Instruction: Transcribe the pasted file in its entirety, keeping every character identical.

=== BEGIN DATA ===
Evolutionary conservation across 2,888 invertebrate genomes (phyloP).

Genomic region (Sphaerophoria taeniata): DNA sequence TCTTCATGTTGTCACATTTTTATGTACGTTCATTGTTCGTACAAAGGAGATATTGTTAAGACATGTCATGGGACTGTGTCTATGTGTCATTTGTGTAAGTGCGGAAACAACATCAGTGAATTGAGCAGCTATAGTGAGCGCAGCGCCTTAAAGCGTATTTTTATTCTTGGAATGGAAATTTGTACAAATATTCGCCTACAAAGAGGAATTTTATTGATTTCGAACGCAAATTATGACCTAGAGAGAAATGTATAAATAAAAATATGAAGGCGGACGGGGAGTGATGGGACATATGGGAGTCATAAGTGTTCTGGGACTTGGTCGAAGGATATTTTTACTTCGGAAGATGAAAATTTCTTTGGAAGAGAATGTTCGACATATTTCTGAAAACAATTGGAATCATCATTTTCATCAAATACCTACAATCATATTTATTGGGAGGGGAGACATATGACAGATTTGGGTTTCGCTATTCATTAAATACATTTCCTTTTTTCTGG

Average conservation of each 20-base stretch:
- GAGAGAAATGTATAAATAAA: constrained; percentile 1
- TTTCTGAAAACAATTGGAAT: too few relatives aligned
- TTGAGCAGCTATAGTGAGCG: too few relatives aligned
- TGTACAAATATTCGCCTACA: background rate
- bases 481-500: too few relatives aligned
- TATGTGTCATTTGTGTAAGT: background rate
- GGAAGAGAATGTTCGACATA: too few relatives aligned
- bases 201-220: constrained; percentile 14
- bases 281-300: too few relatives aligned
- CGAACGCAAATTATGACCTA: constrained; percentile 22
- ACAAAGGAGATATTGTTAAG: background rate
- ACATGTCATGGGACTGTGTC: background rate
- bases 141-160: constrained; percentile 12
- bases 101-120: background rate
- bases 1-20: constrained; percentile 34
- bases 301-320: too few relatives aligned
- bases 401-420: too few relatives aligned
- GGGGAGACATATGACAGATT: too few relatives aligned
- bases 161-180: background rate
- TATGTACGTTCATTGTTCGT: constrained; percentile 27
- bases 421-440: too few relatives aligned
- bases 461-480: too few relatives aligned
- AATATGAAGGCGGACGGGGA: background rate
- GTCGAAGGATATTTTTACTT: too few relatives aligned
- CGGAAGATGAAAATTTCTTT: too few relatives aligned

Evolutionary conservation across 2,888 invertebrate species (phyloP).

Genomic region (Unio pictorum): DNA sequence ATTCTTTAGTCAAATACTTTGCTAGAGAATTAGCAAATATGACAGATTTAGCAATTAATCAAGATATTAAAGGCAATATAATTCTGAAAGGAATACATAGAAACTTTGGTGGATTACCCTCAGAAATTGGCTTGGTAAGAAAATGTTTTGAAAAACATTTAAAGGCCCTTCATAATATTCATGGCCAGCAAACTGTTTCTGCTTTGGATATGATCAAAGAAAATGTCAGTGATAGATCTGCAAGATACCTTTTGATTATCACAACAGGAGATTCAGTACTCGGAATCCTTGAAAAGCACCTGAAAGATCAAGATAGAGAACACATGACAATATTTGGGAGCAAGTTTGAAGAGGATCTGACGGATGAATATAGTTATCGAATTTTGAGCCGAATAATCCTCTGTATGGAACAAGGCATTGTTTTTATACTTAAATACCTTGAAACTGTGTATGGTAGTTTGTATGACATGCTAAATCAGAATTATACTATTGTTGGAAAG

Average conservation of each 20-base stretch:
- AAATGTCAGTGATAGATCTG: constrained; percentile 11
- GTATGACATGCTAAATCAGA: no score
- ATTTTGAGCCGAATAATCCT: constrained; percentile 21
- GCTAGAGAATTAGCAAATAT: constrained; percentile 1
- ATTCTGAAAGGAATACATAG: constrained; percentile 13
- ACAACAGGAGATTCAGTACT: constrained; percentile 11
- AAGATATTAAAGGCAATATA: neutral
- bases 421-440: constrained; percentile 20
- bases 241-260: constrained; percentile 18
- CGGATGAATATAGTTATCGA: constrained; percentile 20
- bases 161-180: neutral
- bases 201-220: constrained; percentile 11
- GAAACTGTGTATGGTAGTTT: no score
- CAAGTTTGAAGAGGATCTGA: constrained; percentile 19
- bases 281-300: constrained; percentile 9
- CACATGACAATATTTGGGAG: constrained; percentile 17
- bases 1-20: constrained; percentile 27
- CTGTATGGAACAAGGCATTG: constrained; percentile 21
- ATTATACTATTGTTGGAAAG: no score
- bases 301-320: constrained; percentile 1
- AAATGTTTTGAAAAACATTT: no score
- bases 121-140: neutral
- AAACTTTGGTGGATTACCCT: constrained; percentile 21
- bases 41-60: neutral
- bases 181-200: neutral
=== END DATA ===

Evolutionary conservation across 2,888 invertebrate genomes (phyloP).

Genomic region (Sphaerophoria taeniata): DNA sequence TCTTCATGTTGTCACATTTTTATGTACGTTCATTGTTCGTACAAAGGAGATATTGTTAAGACATGTCATGGGACTGTGTCTATGTGTCATTTGTGTAAGTGCGGAAACAACATCAGTGAATTGAGCAGCTATAGTGAGCGCAGCGCCTTAAAGCGTATTTTTATTCTTGGAATGGAAATTTGTACAAATATTCGCCTACAAAGAGGAATTTTATTGATTTCGAACGCAAATTATGACCTAGAGAGAAATGTATAAATAAAAATATGAAGGCGGACGGGGAGTGATGGGACATATGGGAGTCATAAGTGTTCTGGGACTTGGTCGAAGGATATTTTTACTTCGGAAGATGAAAATTTCTTTGGAAGAGAATGTTCGACATATTTCTGAAAACAATTGGAATCATCATTTTCATCAAATACCTACAATCATATTTATTGGGAGGGGAGACATATGACAGATTTGGGTTTCGCTATTCATTAAATACATTTCCTTTTTTCTGG

Average conservation of each 20-base stretch:
- GAGAGAAATGTATAAATAAA: constrained; percentile 1
- TTTCTGAAAACAATTGGAAT: too few relatives aligned
- TTGAGCAGCTATAGTGAGCG: too few relatives aligned
- TGTACAAATATTCGCCTACA: background rate
- bases 481-500: too few relatives aligned
- TATGTGTCATTTGTGTAAGT: background rate
- GGAAGAGAATGTTCGACATA: too few relatives aligned
- bases 201-220: constrained; percentile 14
- bases 281-300: too few relatives aligned
- CGAACGCAAATTATGACCTA: constrained; percentile 22
- ACAAAGGAGATATTGTTAAG: background rate
- ACATGTCATGGGACTGTGTC: background rate
- bases 141-160: constrained; percentile 12
- bases 101-120: background rate
- bases 1-20: constrained; percentile 34
- bases 301-320: too few relatives aligned
- bases 401-420: too few relatives aligned
- GGGGAGACATATGACAGATT: too few relatives aligned
- bases 161-180: background rate
- TATGTACGTTCATTGTTCGT: constrained; percentile 27
- bases 421-440: too few relatives aligned
- bases 461-480: too few relatives aligned
- AATATGAAGGCGGACGGGGA: background rate
- GTCGAAGGATATTTTTACTT: too few relatives aligned
- CGGAAGATGAAAATTTCTTT: too few relatives aligned

Evolutionary conservation across 2,888 invertebrate species (phyloP).

Genomic region (Unio pictorum): DNA sequence ATTCTTTAGTCAAATACTTTGCTAGAGAATTAGCAAATATGACAGATTTAGCAATTAATCAAGATATTAAAGGCAATATAATTCTGAAAGGAATACATAGAAACTTTGGTGGATTACCCTCAGAAATTGGCTTGGTAAGAAAATGTTTTGAAAAACATTTAAAGGCCCTTCATAATATTCATGGCCAGCAAACTGTTTCTGCTTTGGATATGATCAAAGAAAATGTCAGTGATAGATCTGCAAGATACCTTTTGATTATCACAACAGGAGATTCAGTACTCGGAATCCTTGAAAAGCACCTGAAAGATCAAGATAGAGAACACATGACAATATTTGGGAGCAAGTTTGAAGAGGATCTGACGGATGAATATAGTTATCGAATTTTGAGCCGAATAATCCTCTGTATGGAACAAGGCATTGTTTTTATACTTAAATACCTTGAAACTGTGTATGGTAGTTTGTATGACATGCTAAATCAGAATTATACTATTGTTGGAAAG

Average conservation of each 20-base stretch:
- AAATGTCAGTGATAGATCTG: constrained; percentile 11
- GTATGACATGCTAAATCAGA: no score
- ATTTTGAGCCGAATAATCCT: constrained; percentile 21
- GCTAGAGAATTAGCAAATAT: constrained; percentile 1
- ATTCTGAAAGGAATACATAG: constrained; percentile 13
- ACAACAGGAGATTCAGTACT: constrained; percentile 11
- AAGATATTAAAGGCAATATA: neutral
- bases 421-440: constrained; percentile 20
- bases 241-260: constrained; percentile 18
- CGGATGAATATAGTTATCGA: constrained; percentile 20
- bases 161-180: neutral
- bases 201-220: constrained; percentile 11
- GAAACTGTGTATGGTAGTTT: no score
- CAAGTTTGAAGAGGATCTGA: constrained; percentile 19
- bases 281-300: constrained; percentile 9
- CACATGACAATATTTGGGAG: constrained; percentile 17
- bases 1-20: constrained; percentile 27
- CTGTATGGAACAAGGCATTG: constrained; percentile 21
- ATTATACTATTGTTGGAAAG: no score
- bases 301-320: constrained; percentile 1
- AAATGTTTTGAAAAACATTT: no score
- bases 121-140: neutral
- AAACTTTGGTGGATTACCCT: constrained; percentile 21
- bases 41-60: neutral
- bases 181-200: neutral